The most accomplished member of a family of eighteenth - century Venetian painters, Guardi produced numerous views of his native city as well as imaginary landscapes and architectural fantasies (capricci). The Piazza San Marco is the civic and religious center of Venice. Predictably, pictures of this stunning townscape have been much sought after - a demand that every Venetian view painter has attempted to satisfy.
Guardi began to paint the Piazza soon after he turned his attention to the topography of his native town, and he produced numerous versions of the subject in the course of the next 35 years. These differ from each other mostly with regard to the varying activities of small figures who populate the scene, and changes in the time of day depicted. These compositions echo similar depictions of the piazza by Canaletto (1697-1760), but Guardi has departed from the latter's practice by employing cooler colors and widening the space, thus abandoning the realism of his predecessor.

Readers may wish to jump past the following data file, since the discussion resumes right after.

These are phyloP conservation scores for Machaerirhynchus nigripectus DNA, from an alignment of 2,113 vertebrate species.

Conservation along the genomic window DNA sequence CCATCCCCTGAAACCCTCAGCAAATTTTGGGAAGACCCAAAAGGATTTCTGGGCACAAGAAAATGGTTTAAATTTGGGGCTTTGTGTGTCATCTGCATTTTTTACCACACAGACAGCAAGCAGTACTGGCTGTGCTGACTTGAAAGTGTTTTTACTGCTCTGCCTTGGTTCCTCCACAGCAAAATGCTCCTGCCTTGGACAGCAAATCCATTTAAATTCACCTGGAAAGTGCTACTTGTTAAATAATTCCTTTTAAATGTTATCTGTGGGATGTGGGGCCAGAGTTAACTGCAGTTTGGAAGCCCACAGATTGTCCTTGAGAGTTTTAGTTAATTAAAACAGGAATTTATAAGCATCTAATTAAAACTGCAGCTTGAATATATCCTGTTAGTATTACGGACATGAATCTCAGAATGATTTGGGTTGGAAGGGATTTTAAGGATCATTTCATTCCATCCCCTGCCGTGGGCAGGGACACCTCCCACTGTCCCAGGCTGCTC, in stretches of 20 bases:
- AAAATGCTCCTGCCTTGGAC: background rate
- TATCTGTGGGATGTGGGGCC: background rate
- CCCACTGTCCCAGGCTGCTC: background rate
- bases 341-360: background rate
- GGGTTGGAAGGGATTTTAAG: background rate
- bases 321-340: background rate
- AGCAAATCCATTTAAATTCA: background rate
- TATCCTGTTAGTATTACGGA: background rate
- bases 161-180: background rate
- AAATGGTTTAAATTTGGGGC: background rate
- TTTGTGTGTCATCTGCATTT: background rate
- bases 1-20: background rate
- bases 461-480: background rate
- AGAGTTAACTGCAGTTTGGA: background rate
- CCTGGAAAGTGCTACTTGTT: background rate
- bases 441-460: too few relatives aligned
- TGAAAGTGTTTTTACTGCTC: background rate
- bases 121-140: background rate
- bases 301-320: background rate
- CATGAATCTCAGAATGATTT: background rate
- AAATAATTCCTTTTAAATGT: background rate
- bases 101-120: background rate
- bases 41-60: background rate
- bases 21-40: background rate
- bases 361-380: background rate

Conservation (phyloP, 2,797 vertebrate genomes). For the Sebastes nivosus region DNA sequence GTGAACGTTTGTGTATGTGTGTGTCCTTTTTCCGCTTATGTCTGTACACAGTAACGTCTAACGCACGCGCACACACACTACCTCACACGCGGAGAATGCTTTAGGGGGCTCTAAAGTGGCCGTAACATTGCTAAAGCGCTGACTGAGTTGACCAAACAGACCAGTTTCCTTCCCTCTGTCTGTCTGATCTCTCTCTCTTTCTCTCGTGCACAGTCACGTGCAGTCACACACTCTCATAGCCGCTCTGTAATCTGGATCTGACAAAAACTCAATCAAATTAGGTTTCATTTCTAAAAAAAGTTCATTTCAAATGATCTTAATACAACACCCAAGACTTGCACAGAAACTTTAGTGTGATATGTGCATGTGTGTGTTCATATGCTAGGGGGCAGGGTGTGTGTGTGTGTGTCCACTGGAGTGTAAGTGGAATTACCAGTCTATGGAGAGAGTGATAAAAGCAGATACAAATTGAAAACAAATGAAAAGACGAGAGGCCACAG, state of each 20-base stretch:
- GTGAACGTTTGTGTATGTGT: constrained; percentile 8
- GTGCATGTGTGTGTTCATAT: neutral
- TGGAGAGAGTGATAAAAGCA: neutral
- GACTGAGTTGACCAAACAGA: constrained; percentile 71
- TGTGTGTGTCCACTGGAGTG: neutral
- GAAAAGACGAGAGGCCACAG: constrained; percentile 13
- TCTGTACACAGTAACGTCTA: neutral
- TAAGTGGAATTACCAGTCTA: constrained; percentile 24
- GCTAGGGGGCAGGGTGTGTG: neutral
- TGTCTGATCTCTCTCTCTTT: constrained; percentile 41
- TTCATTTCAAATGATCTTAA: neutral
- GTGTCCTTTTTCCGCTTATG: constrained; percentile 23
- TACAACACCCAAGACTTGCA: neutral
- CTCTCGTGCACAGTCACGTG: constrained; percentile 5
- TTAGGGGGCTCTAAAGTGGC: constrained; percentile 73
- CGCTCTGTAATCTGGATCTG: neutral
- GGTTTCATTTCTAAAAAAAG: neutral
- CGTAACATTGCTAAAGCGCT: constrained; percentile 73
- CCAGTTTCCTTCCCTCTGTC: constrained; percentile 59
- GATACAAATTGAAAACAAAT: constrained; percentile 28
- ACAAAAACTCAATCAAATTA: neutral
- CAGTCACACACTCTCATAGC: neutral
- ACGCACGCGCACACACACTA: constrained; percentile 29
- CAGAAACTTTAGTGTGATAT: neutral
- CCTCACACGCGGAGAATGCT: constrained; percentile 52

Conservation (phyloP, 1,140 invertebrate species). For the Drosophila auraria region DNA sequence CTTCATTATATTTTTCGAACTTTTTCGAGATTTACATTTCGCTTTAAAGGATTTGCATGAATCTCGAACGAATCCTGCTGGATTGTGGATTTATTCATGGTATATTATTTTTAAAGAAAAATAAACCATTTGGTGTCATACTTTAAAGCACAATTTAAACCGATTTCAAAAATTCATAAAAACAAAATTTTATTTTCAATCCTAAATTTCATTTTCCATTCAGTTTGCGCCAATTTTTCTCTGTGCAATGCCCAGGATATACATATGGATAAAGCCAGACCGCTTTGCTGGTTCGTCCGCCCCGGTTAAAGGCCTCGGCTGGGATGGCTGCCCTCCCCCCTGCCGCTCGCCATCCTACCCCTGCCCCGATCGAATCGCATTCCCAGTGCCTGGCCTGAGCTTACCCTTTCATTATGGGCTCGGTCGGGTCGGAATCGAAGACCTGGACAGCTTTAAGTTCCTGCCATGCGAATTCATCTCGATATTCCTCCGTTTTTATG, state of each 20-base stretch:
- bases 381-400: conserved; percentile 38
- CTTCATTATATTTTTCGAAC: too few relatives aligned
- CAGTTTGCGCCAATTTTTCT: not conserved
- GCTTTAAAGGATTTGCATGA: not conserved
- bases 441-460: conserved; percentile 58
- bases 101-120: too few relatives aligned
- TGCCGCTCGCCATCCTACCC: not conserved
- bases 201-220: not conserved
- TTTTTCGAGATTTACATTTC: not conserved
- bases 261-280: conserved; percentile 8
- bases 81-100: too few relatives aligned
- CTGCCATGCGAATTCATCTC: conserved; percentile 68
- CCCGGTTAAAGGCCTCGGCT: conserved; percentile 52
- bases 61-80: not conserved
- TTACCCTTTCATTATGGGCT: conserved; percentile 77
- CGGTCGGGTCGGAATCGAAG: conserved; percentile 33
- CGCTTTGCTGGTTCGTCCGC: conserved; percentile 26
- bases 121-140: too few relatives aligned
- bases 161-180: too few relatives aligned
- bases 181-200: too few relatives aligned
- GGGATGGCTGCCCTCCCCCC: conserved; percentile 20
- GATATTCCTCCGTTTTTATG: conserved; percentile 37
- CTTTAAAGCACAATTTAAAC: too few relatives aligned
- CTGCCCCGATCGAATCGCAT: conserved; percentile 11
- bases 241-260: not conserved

This version, thought to have been created in the mid - 1770s, has always been paired with Guardi's "The Grand Canal from the Rialto Bridge". In his seventh decade, Guardi's palette took on the silvery tonality evident in these works, yielding images of a Venice at once familiar and transmuted into other worldly visions of perfection.
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